What happened to genuine good deeds?

Danielle Kincs

From a young age, children are taught to do good deeds for other people. This idea of goodwill is reinforced throughout students’ lives from singing at nursing homes in Girl Scouts to organizing food drives in elementary school. The stressed importance of doing good deeds for others is even carried into high school, especially as BSM is a Catholic institution, placing a high value on service. However, while all the service hours students perform may be beneficial to the community, it seems lately that the motivation behind the work seems less honorable.

In society today, it seems that there is no genuine goodwill anymore. Maybe there never was, but now people always expect a reward for their actions. The mindset is that if someone does something good for someone else, he or she will get something good in return, and I’m not simply talking about good karma.

Even here at BSM, rewards are frequently offered to encourage students to participate in fundraising and service. For example, ice cream from Ben and Jerry’s was offered to the homeroom that collected the most items for the food drive, and only a few weeks later, Taher cookies were promised to the homeroom that collected the most hygiene products.

However, this is not the only aspect of rewards for volunteering and charity that students are exposed to. Students now are trying to get every service hour possible because it “looks good on a college resume.” There is even the President’s Volunteer Service Award which requires 100 hours of service that many people are applying for. In addition, the National Honor Society, Red Knight Volunteer Corps, and many junior classes such as Christian Service and Leadership all require service hours with the punishment of a poor grade or expulsion from the club if students fail to meet the requirements.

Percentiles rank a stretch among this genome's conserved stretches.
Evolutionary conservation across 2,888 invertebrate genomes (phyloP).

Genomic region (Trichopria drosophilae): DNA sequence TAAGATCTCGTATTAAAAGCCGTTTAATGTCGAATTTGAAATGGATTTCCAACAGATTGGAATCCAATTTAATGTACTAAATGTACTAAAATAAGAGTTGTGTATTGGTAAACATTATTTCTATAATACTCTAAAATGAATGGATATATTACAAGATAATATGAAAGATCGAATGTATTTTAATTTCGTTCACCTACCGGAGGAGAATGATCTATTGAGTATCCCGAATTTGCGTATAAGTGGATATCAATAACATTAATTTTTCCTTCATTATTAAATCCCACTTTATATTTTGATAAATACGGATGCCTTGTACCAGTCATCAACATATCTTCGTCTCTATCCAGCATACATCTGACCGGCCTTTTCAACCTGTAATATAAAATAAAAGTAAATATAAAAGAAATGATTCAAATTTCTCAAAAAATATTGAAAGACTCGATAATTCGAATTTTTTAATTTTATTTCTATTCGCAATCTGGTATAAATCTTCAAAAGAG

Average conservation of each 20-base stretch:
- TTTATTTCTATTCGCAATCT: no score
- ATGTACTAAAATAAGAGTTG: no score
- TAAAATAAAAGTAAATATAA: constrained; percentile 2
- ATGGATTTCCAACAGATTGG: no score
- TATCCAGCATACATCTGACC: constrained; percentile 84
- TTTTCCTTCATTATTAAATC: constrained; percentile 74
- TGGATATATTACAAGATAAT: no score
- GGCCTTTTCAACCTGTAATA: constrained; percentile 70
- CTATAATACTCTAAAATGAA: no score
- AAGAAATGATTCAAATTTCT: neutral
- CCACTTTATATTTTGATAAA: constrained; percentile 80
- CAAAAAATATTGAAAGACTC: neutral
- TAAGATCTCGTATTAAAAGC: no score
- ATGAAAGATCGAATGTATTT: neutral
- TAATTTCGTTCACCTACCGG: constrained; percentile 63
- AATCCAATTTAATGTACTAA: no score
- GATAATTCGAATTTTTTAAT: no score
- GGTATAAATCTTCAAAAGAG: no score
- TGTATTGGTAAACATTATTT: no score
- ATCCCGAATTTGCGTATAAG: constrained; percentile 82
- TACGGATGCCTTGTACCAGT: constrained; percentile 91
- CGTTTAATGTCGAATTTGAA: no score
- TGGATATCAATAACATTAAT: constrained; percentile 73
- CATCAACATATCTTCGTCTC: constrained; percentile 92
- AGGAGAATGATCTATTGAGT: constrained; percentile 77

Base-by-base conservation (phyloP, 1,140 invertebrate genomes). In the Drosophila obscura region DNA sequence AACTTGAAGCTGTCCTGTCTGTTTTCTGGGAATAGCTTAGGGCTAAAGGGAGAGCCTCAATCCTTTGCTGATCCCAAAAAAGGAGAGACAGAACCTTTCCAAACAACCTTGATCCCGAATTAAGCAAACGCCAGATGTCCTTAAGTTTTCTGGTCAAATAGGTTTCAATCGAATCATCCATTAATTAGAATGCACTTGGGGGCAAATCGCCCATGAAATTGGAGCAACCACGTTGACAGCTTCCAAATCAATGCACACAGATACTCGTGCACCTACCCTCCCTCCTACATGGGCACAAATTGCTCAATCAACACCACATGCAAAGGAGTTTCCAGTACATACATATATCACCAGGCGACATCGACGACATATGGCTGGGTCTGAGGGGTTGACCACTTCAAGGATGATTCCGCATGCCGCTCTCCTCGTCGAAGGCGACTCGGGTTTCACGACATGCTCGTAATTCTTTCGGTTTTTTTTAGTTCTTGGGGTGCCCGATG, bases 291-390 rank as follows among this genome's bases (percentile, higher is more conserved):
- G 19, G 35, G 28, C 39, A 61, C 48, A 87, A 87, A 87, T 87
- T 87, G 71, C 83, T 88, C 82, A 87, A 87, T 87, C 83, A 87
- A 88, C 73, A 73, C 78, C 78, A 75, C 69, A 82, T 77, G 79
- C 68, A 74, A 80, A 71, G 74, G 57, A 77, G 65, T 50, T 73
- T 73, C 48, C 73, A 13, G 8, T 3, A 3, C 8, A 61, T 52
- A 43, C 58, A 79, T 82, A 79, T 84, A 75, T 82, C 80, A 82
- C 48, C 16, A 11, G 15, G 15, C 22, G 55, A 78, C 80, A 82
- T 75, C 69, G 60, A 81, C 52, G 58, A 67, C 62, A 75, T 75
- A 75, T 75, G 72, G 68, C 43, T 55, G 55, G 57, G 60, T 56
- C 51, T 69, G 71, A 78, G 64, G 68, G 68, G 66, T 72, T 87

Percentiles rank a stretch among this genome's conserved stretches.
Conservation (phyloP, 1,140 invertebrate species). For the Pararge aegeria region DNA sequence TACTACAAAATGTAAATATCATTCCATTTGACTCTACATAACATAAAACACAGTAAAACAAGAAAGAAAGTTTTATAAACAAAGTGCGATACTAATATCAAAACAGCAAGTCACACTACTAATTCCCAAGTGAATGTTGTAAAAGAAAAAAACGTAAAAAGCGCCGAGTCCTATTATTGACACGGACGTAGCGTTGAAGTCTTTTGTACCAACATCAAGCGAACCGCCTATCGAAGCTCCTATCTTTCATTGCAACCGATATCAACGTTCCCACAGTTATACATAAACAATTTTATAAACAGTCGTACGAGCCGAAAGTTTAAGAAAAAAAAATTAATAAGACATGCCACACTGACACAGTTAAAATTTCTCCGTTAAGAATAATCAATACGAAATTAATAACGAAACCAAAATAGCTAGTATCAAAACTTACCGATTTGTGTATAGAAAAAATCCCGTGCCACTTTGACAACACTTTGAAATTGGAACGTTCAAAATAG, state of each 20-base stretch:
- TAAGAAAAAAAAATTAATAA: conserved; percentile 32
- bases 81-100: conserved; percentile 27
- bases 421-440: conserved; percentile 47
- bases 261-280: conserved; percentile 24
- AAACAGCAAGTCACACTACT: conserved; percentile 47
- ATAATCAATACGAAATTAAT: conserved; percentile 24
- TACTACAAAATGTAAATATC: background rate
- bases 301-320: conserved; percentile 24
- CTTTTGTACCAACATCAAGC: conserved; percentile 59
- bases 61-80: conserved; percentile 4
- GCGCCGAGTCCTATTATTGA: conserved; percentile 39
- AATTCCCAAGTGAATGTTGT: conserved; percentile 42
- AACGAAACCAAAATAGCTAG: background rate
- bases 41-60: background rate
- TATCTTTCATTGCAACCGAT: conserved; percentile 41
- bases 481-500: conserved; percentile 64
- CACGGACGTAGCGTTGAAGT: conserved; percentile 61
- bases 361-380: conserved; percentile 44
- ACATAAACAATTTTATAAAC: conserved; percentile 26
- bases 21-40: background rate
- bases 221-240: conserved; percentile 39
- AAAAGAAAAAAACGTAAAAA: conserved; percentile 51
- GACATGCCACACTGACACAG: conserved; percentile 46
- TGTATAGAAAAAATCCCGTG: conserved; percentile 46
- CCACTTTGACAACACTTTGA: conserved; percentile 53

Now, I’m not saying that required service is a bad thing. In fact, I believe that the whole idea of RKVC, students getting together to serve others, is a great way to connect with the community. The problem comes when people forget the real reason why they should do good deeds for others: simply just out of the goodness of their hearts.

The real question is whether the mindset of the volunteer actually matters. The reality is that more good may be done for the community when people feel obligated or want to gain a reward. However this is not the kind of world I want to live in, more concerned about self-promotion than about the well-being of others, even if it is a world with more volunteers.